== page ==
Search Engine Musical Chairs
by Sean Burns
News broke this week that Yahoo has purchased the Inktomi search engine for around US$235 million. This is an interesting development in the search engine industry that may impact greatly on exactly where sites get their traffic from. Another new development in the past few weeks is the change to the HotBot service but first, I'd like to look at the ramifications of the Yahoo/Inktomi deal.
Here's a bit of background information on how the Yahoo and Inktomi search engines work. I'm sure everyone knows Yahoo but not everyone may be completely aware of how their search engine works. Yahoo is a directory. This means that it is a categorised list of sites that are listed by human editors. Getting listed in the Yahoo directory requires a yearly payment for commercial sites. You can get listed for free if you have a non-commercial site but it is very hard to do and can take months. Yahoo provides additional results when you use their search function that come from Google. In the past, Yahoo has used other search engines to provide these results (including Inktomi) but has used Google for the last couple of years.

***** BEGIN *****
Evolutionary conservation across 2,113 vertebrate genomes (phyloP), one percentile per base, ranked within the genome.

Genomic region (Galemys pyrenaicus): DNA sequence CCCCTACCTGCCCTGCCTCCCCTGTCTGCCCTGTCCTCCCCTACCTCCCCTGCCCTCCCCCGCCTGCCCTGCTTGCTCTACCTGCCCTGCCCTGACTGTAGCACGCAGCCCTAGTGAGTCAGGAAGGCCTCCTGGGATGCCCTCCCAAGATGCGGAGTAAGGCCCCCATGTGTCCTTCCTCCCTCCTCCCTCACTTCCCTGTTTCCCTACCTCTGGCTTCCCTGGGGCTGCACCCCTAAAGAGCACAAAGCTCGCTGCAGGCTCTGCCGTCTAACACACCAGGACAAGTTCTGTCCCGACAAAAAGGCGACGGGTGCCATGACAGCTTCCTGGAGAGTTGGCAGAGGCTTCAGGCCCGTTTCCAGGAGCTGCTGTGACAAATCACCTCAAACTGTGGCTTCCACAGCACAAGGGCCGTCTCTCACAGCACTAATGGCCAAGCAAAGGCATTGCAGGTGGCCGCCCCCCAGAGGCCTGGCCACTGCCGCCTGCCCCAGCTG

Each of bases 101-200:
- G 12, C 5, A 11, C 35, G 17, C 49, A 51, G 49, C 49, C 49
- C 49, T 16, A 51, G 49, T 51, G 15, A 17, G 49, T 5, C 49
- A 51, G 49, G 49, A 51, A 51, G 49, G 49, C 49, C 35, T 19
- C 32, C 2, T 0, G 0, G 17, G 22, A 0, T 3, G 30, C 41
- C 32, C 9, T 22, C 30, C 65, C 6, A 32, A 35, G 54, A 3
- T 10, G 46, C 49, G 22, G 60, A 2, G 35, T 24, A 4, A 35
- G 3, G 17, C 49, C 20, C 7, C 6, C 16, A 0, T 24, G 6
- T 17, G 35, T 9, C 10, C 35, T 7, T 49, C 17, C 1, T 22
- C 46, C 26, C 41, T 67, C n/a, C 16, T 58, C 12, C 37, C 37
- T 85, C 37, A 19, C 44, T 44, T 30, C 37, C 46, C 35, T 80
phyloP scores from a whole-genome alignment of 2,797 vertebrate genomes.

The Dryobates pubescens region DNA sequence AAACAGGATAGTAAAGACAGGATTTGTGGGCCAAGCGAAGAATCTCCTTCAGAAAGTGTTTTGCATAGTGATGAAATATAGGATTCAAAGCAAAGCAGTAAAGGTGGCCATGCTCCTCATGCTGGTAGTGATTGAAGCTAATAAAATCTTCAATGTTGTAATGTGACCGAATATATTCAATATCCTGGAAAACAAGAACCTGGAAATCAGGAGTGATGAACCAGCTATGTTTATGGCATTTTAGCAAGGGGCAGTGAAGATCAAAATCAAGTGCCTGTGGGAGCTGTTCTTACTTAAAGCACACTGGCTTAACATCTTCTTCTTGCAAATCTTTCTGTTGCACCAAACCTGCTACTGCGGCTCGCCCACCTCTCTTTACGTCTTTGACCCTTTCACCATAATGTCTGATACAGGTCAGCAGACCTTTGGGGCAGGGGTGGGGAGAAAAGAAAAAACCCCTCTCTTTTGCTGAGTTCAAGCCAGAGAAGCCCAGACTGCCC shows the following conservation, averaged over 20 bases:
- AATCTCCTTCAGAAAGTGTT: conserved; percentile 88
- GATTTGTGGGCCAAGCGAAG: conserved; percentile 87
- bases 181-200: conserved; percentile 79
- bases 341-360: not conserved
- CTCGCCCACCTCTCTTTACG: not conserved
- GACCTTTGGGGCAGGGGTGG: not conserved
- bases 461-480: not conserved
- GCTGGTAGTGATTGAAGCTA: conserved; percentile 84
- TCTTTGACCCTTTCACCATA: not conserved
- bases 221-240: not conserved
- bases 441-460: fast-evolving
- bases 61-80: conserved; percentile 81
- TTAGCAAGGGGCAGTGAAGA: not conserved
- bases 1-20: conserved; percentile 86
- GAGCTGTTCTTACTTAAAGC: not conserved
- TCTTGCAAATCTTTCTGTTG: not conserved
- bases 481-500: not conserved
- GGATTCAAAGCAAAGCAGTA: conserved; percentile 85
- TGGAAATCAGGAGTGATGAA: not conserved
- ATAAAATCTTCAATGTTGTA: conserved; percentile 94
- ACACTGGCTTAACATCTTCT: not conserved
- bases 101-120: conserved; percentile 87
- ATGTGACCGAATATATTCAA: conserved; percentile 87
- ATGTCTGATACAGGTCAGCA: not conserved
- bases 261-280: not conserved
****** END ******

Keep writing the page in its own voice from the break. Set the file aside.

They initially used results from other search engines to just compliment their own. So, if someone searched for something that wasn't in their directory, they could still get results. The way it worked was that they would provide results from their own directory first and then a user would click on "web pages" to get more results. Strangely, Yahoo actually changed the way this worked during the year so that the results from a search were a mix of listings from their own directory and Google with the Google results being the more prominent of the two. This has essentially made the payment of the US$299 per year for a directory listing an unnecessary expense. Many people still use the directory to browse for sites but, in my experience, more people use the search function.
Inktomi is a full crawler based search engine that provides results for other search engines. They do have a web site but no-one uses it to actually search - it's more of an informational site. Inktomi's results formerly appeared in many search engines but in the last few years, their popularity has declined. The main site that currently uses Inktomi is MSN but Inktomi only provides the fifth level of results. MSN provides sponsored listings from Overture, their own Microsoft sites, their own human edited directory results, LookSmart listings and then Inktomi. So, Inktomi does drive traffic to sites but far less than a search engine like Google.
So, what does all this mean to us? It's hard to say at the moment but there are three options. Either nothing will change (which is unlikely), Yahoo will use Inktomi together with Google on it's site or it will dump Google and use Inktomi for it's search results. Yahoo actually owns part of Google, maybe 5%, so there is a chance that they will keep using their results for this reason. Also, Google provide far better results for searchers than Inktomi so Yahoo would be making a mistake to replace Google. But, apparently Yahoo is annoyed that Google has become competition to them through Google's own site and that Google's news search service is also providing competition.